Migration Advisory Committee seeks views on skills shortages

Thu, May 14th, 2020

The Migration Advisory Committee launches a 6-week call for evidence.

The Migration Advisory Committee (MAC) is today (Wednesday 13 May 2020) launching a 6-week call for evidence, asking business organisations and employers to share their valuable recruitment experiences as part of a review of the shortage occupation lists.

The responses will provide the Committee with a well-rounded picture of the current migration issues and will support the evidence-based recommendations delivered to the Home Secretary in September 2020.

The government has said that whether an occupation is in shortage will be one of the key factors for which a migrant will be able to score tradeable points under the new points-based immigration system when it is introduced. The Home Secretary has asked the Committee, an independent body, to gather views from businesses on what skills are currently in short supply across the UK labour market.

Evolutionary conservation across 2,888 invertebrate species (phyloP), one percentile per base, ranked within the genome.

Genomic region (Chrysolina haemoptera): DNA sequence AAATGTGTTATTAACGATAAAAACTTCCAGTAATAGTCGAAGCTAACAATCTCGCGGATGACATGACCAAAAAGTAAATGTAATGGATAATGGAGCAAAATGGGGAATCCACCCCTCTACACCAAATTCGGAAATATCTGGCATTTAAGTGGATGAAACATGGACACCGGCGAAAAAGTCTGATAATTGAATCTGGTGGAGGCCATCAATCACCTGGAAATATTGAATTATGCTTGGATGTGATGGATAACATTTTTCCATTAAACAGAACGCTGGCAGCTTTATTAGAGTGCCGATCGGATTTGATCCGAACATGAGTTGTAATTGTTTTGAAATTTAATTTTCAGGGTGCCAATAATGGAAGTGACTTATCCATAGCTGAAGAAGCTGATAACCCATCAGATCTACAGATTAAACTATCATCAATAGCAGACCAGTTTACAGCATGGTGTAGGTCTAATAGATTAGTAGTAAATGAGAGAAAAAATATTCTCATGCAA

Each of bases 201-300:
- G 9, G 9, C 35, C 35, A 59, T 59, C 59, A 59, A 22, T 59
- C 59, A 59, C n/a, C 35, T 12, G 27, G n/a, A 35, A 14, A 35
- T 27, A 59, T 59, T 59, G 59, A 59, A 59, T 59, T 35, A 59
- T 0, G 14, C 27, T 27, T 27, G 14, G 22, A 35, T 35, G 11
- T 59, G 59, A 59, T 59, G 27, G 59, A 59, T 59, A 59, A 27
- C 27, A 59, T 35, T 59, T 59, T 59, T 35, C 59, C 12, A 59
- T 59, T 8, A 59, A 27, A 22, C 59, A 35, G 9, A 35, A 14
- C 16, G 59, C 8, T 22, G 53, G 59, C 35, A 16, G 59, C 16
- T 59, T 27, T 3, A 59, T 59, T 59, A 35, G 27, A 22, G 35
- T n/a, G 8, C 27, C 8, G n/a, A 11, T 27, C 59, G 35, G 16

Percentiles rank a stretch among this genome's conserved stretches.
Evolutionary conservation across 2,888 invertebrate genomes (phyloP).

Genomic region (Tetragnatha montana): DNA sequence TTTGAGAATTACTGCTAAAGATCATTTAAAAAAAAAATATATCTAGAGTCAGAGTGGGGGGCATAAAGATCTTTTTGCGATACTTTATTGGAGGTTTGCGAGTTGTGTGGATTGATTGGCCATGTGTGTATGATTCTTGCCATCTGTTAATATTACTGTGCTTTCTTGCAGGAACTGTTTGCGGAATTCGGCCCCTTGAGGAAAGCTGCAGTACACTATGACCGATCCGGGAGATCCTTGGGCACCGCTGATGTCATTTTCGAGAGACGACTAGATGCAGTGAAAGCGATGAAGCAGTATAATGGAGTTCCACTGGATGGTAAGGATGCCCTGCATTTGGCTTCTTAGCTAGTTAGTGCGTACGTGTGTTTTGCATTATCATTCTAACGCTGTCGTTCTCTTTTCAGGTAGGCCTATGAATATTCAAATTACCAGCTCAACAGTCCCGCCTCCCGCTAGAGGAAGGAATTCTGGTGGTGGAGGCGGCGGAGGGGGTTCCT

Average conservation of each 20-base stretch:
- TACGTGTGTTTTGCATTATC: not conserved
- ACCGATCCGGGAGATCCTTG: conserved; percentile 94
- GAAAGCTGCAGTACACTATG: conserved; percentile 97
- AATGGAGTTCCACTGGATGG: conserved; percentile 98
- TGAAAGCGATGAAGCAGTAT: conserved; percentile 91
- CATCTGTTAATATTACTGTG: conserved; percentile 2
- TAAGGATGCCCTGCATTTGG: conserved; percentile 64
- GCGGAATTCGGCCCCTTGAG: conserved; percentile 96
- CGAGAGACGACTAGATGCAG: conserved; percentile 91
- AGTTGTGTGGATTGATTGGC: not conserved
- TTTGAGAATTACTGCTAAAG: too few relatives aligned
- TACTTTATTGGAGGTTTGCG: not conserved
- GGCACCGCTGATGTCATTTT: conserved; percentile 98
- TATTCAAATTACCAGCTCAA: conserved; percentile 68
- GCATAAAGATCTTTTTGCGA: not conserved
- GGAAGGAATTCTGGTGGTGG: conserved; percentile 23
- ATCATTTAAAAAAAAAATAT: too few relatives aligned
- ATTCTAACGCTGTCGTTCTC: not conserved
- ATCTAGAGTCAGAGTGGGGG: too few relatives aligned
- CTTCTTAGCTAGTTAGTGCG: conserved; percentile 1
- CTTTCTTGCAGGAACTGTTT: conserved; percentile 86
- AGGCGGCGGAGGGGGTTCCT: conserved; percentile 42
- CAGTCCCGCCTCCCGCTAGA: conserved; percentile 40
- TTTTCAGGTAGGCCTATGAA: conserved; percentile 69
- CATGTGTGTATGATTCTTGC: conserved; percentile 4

Interim Chair of the MAC Professor Brian Bell said:

We appreciate that the coronavirus outbreak has placed businesses in an enormously difficult situation, but their input is vital.

Any time they can give, or information they can provide will be greatly valued and aid us in providing the government with robust recommendations.

We must proceed with this Call for Evidence now in order to deliver our report in September 2020 as requested.
The shortage occupation list is a government compiled list of occupations for which the evidence suggests there are not enough UK workers to fill vacancies. There is also a Scotland specific list in addition to the UK-wide one.

The Home Secretary commissioned the Committee to consider what medium-skill occupations, requiring RQF 3-5 qualifications (A-levels and equivalents), should be added to a UK wide list of occupations in shortage.

The Committee does not intend on asking for evidence for the roles covered on the current lists, which are roles for which a degree or its equivalent is needed (RQF 6), as they plan for these to remain in place at this review.

It is recognised that coronavirus will impact the ability of businesses and employers to respond to the call for evidence and this will be reflected in the final report.

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